Creates a custom panel by using the Color Table dialog box. Either edit the color table and save it for later use, or click Load to load a previously created color table. This option also displays the current Adaptive panel, which is useful for previewing the colors most often used in the image.
Uses the custom panel from the previous conversion, making it easy to convert several images with the same custom panel.
Specifies the number of colors to include in the color table (up to 256) for Uniform, Perceptual, Selective, or Adaptive panels.
Provides options to force the inclusion of certain colors in the color table. Black And White adds a pure black and a pure white to the color table; Primaries adds red, green, blue, cyan, magenta, yellow, black, and white; Web adds the 216 web-safe colors; and Custom lets you define custom colors to add.
Specifies whether to preserve transparent areas of the image during conversion. Selecting this option adds a special index entry in the color table for a transparent color. Deselecting this option fills transparent areas with the matte color, or with white if no matte color is chosen.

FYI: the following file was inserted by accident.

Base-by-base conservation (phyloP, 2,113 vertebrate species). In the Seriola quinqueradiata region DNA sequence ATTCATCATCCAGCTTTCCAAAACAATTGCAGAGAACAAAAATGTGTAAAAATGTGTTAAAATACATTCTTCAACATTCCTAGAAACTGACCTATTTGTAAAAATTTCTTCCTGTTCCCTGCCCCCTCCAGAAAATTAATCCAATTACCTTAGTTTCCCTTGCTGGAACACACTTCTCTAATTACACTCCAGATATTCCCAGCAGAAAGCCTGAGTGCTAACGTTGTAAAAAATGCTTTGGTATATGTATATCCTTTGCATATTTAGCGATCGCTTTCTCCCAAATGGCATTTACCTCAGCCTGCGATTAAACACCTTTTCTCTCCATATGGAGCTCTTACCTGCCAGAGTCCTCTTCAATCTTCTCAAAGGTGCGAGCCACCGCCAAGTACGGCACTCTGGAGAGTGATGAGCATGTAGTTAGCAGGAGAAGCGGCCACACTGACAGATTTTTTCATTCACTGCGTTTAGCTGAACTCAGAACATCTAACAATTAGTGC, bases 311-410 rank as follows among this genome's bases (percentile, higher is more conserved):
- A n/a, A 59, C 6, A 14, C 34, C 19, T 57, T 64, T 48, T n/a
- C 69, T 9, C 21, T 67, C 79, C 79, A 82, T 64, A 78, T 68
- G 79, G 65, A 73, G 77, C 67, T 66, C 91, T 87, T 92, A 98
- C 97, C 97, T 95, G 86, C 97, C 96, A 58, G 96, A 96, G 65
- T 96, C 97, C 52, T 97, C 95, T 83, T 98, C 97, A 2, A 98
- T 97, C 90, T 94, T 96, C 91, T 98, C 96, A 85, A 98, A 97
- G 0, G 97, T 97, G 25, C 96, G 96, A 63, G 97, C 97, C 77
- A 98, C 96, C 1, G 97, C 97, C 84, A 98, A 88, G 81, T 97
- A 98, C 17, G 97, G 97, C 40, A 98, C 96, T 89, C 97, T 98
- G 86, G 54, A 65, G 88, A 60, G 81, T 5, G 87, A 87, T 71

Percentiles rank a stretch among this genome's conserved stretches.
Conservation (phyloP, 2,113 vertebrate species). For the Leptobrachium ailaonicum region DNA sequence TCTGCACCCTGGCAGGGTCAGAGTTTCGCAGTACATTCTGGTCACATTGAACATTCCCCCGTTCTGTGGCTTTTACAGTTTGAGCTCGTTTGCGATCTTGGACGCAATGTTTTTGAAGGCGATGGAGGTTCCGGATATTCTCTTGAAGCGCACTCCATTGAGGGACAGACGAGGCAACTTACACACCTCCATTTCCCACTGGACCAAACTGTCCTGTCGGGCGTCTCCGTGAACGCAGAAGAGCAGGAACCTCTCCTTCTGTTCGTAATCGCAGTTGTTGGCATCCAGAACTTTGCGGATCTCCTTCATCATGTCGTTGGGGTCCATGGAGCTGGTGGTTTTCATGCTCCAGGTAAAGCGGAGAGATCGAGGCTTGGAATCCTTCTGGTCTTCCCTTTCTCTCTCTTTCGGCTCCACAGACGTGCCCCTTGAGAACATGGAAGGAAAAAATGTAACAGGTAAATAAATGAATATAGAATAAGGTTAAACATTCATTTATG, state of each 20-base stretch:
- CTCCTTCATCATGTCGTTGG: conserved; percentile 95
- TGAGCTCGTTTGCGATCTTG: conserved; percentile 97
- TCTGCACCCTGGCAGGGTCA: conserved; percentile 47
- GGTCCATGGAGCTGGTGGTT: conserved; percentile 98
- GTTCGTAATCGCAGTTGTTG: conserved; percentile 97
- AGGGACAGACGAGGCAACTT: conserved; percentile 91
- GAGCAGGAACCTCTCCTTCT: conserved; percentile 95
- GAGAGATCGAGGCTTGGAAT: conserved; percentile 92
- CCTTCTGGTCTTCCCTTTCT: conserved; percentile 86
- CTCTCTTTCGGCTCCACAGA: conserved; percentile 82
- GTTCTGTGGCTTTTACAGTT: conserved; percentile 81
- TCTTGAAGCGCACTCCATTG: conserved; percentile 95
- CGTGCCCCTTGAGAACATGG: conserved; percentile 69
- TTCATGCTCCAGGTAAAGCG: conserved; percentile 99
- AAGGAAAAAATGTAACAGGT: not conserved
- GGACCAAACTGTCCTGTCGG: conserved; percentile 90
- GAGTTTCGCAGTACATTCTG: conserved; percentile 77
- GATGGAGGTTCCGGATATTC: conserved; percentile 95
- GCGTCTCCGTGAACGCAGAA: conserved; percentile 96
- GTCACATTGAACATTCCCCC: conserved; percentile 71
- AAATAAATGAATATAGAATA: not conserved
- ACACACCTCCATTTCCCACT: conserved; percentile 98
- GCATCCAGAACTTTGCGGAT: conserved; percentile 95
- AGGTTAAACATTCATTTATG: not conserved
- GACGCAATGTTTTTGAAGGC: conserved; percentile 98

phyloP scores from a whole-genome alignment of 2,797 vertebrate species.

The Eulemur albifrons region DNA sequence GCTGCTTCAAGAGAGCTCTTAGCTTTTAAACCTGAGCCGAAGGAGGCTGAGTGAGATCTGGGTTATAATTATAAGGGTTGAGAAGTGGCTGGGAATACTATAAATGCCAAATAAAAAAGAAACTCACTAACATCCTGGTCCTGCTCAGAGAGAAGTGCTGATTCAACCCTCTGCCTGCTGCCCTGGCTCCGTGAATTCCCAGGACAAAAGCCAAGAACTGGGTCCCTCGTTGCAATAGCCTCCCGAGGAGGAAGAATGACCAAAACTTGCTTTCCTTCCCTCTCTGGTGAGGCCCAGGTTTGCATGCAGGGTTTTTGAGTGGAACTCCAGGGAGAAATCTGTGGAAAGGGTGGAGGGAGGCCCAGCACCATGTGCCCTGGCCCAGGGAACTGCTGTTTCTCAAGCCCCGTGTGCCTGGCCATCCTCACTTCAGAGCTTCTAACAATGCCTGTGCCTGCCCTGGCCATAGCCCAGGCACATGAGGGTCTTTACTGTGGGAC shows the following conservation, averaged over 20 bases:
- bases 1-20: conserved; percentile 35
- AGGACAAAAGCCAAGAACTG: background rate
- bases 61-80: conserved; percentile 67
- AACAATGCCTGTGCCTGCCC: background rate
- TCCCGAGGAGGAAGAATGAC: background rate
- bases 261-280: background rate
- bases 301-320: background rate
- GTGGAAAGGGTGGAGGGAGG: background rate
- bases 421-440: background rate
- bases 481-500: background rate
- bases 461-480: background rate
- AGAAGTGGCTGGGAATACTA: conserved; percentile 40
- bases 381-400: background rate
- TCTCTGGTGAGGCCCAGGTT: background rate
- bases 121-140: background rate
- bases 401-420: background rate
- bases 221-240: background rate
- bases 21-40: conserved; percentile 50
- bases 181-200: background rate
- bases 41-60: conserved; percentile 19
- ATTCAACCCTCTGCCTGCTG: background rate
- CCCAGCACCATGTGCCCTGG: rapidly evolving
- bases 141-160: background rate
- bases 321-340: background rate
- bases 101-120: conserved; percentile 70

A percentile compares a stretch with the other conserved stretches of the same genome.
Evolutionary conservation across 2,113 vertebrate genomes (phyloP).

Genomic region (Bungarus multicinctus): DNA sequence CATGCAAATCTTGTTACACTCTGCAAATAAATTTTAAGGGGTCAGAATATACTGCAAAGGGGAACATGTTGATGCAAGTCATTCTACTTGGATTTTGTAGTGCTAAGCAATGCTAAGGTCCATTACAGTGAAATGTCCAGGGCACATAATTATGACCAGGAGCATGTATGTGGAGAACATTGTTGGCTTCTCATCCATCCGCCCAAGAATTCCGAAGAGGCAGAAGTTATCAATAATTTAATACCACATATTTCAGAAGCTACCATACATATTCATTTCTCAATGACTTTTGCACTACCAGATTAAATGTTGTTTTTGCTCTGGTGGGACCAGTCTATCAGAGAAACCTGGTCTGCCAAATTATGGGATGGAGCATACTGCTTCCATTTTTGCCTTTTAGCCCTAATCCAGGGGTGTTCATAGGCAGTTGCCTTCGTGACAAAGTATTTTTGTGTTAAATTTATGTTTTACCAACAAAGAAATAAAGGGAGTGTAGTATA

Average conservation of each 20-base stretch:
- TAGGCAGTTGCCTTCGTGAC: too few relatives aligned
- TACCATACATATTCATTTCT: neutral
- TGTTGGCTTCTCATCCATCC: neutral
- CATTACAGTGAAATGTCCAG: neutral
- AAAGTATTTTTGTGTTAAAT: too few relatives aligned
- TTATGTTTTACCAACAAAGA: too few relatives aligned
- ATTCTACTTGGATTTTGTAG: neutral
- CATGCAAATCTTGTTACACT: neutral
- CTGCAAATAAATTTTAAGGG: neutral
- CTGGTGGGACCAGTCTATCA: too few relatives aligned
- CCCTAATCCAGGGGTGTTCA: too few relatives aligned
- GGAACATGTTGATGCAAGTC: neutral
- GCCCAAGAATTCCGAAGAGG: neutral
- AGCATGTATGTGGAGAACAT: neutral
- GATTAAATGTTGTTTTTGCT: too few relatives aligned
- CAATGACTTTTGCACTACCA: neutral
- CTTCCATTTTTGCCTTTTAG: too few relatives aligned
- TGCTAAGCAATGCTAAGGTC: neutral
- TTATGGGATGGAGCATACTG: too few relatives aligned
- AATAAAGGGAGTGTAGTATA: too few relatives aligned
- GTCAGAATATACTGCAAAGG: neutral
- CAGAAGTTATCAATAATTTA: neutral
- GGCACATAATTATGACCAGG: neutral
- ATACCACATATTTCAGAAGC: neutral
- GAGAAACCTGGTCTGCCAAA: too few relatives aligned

Specifies the background color used to fill anti-aliased edges that lie adjacent to transparent areas of the image. With Transparency selected, the matte is applied to edge areas to help blend the edges into a web background of the same color. With Transparency deselected, the matte is applied to transparent areas. Choosing None for the matte creates hard-edged transparency, if Transparency is selected; otherwise, all transparent areas are filled with 100% white.
Specifies whether to use a dither pattern or not. Unless you’re using the Exact color table option, the color table may not contain all the colors used in the image. To simulate colors not in the color table, you can dither the colors. Dithering mixes the pixels of the available colors to simulate the missing colors.